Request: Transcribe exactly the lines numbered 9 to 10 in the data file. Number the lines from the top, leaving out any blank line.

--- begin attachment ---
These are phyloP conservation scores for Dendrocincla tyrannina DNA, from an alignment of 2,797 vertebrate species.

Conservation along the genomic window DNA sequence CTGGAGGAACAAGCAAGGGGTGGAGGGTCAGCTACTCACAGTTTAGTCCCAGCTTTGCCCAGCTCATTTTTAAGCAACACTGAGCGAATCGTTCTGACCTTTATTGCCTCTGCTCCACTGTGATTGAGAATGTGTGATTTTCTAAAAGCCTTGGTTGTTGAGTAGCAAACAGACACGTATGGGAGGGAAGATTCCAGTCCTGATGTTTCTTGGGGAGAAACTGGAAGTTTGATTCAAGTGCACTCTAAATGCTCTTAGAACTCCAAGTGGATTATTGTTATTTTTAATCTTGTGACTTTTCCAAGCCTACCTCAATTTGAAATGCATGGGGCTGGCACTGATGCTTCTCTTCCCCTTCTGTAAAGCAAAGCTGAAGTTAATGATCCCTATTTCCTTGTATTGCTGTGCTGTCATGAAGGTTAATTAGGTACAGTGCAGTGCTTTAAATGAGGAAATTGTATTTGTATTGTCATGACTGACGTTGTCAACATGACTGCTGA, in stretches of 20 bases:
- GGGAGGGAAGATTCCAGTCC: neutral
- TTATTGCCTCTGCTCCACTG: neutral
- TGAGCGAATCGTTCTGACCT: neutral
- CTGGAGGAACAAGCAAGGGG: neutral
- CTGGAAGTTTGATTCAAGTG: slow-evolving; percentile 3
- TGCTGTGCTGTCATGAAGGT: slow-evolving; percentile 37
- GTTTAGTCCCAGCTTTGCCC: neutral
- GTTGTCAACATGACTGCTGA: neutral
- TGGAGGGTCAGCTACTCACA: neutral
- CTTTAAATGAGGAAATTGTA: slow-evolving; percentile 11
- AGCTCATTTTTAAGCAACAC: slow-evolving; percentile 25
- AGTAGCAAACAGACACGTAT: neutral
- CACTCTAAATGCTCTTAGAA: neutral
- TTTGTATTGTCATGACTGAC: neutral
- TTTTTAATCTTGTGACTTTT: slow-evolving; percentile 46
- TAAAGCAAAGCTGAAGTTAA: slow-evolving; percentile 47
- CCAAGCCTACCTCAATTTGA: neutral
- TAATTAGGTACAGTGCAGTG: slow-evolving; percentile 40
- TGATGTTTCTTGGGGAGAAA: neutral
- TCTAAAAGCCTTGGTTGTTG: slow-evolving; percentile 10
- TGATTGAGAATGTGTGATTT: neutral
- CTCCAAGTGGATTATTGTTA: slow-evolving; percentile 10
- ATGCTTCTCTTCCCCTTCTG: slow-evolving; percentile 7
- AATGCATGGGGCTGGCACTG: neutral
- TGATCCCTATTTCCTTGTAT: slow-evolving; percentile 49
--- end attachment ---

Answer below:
- GTTTAGTCCCAGCTTTGCCC: neutral
- GTTGTCAACATGACTGCTGA: neutral